MICROBIAL MODELING AND BIOINFORMATICS FOR FOOD SAFETY AND SECURITY
Location: Residue Chemistry and Predictive Microbiology
Title: Dynamic model for predicting growth of salmonella spp. in ground sterile pork
Submitted to: Food Microbiology
Publication Type: Peer Reviewed Journal
Publication Acceptance Date: May 7, 2010
Publication Date: June 10, 2010
Citation: Velugoti, P.R., Bohra, L.K., Juneja, V.K., Huang, L., Subbiah, J., Wessling, A.L., Thippareddi, H. 2010. Dynamic model for predicting growth of salmonella spp. in ground sterile pork. Food Microbiology. 28:796-803.
Interpretive Summary: Salmonella is a foodborne pathogen very frequently associated with raw meats. Different growth kinetics models are used to characterize the behavior of the pathogen in meat. These models are either experimentally derived or are based on fundamental growth theories. This study investigated the growth kinetics of this microorganism in raw pork and developed a dynamic model that can be used to estimate the growth in raw meat under different temperature conditions. The findings will be used by food processors and regulatory agencies to assess the hazards in contaminated pork during storage and distribution.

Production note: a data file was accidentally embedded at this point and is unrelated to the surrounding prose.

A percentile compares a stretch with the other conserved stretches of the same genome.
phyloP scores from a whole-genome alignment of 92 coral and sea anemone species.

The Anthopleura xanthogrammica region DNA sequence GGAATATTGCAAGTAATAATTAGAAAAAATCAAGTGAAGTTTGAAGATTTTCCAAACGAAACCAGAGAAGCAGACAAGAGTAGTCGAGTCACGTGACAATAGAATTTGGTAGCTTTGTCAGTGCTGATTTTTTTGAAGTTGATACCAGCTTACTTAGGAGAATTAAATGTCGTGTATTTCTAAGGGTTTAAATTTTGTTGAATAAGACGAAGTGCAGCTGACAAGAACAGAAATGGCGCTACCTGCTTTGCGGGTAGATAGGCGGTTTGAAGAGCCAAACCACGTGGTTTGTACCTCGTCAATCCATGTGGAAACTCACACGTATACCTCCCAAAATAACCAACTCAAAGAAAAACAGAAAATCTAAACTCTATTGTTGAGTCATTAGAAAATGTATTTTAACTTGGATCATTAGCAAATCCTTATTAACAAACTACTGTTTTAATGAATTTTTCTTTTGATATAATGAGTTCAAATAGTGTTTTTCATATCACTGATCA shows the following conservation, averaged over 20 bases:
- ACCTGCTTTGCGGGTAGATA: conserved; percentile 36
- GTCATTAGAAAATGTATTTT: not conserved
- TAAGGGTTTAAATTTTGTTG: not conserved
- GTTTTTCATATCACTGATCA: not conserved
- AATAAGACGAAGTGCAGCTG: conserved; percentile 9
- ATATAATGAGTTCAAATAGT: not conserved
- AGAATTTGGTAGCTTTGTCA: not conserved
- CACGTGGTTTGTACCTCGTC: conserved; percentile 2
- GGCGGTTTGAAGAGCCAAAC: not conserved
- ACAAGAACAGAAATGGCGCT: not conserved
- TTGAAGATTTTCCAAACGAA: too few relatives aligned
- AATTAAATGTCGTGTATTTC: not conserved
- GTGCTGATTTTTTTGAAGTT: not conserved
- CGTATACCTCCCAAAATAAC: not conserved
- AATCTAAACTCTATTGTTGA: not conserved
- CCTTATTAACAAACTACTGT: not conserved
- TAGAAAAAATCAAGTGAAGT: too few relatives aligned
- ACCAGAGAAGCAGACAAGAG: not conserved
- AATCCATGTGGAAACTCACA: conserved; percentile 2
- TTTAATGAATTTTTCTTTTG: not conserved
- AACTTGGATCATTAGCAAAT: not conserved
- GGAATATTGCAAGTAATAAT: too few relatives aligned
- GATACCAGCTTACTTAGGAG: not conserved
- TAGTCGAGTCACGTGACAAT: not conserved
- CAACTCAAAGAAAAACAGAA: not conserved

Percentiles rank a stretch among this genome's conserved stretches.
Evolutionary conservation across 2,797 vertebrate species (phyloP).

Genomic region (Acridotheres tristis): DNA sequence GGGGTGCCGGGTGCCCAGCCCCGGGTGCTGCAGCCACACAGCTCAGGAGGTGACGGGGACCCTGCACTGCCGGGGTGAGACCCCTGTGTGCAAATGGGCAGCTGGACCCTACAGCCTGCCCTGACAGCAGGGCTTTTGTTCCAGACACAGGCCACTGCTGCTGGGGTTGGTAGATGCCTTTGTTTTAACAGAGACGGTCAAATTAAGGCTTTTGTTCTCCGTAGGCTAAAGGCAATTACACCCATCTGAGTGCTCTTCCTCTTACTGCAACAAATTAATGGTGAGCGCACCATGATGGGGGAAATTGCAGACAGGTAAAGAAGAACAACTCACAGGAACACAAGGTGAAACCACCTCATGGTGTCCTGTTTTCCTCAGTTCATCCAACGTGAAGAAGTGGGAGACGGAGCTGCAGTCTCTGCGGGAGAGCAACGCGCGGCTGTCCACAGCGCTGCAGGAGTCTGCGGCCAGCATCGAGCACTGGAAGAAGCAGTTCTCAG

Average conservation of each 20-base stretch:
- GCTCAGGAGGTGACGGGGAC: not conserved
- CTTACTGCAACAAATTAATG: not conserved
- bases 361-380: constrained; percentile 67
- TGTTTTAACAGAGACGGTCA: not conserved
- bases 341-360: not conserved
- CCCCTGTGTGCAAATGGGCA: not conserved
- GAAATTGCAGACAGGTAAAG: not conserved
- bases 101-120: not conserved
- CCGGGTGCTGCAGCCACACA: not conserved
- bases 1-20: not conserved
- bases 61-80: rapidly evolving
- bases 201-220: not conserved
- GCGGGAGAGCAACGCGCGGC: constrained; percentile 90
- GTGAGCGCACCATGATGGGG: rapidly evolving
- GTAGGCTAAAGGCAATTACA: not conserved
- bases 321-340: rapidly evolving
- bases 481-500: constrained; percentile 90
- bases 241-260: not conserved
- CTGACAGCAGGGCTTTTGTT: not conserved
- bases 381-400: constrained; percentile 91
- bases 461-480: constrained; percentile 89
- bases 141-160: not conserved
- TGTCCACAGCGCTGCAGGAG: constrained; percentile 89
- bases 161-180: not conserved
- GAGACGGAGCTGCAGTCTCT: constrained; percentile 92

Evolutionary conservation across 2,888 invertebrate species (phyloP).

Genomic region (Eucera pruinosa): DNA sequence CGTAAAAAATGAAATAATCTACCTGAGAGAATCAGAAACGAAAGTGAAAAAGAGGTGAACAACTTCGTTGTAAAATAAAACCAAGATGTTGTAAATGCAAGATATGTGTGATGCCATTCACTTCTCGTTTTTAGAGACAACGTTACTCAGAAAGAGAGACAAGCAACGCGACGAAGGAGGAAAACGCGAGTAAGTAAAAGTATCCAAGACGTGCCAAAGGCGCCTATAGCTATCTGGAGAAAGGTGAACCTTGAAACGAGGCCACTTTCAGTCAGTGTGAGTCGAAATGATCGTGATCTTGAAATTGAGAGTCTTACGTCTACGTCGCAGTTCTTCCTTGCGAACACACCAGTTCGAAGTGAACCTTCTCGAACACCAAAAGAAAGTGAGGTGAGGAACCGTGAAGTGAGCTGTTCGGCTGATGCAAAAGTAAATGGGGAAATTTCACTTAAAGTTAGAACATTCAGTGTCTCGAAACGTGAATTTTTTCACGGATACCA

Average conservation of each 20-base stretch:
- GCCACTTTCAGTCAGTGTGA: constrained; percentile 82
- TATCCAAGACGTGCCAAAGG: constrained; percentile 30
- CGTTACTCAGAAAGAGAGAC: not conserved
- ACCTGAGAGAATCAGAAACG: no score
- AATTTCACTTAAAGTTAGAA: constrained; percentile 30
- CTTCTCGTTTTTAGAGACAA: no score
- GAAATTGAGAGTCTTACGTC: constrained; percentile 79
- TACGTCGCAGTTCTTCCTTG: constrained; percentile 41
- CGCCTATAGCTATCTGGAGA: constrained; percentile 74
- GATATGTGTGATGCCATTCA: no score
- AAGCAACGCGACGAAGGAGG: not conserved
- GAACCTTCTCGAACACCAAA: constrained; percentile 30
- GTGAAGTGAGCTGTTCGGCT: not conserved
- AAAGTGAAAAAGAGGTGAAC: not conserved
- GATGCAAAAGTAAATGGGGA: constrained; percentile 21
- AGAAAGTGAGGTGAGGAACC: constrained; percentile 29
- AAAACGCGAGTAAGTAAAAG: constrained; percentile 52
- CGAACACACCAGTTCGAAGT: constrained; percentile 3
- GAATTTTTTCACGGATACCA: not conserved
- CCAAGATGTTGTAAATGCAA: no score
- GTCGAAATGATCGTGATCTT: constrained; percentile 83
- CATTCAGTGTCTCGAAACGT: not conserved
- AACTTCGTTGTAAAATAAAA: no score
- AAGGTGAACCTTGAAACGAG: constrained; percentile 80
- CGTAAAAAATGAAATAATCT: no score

Predictive model for Salmonella spp. growth in ground pork was developed and validated using kinetic growth data. Salmonella spp. kinetic growth data in ground pork was collected at several isothermal conditions (between 10 and 45C) and Baranyi model was fitted to describe the growth at each temperature, separately. The maximum growth rates estimated from the Baranyi model were modeled as a function of temperature using a modified Ratkowsky equation. To estimate bacterial growth under dynamic temperature conditions, the differential form of the Baranyi model, in combination with the modified Ratkowsky equation for rate constants, was solved numerically using fourth order Runge-Kutta method. The dynamic model was validated using five different dynamic temperature profiles (linear cooling, exponential cooling, linear heating, exponential heating, and sinusoidal). Performance measures, root mean squared error, accuracy factor, and bias factor were used to evaluate the model performance, and were observed to be satisfactory. The dynamic model can estimate the growth of Salmonella spp. in pork within a 0.5 log accuracy under both linear and exponential cooling profiles, although the model may overestimate or underestimate at some data points, which were generally less than1 log. Under sinusoidal temperature profiles, the estimates from the dynamic model were also within 0.5 log of the observed values. However, underestimation could occur if the bacteria were exposed to temperatures below the minimum growth temperature of Salmonella spp., since low temperature conditions could alter the cell physiology. To obtain an accurate estimate of Salmonella spp. growth using the models reported in this work, it is suggested that the models be used at temperatures above 7C, the minimum growth temperature for Salmonella spp. in pork.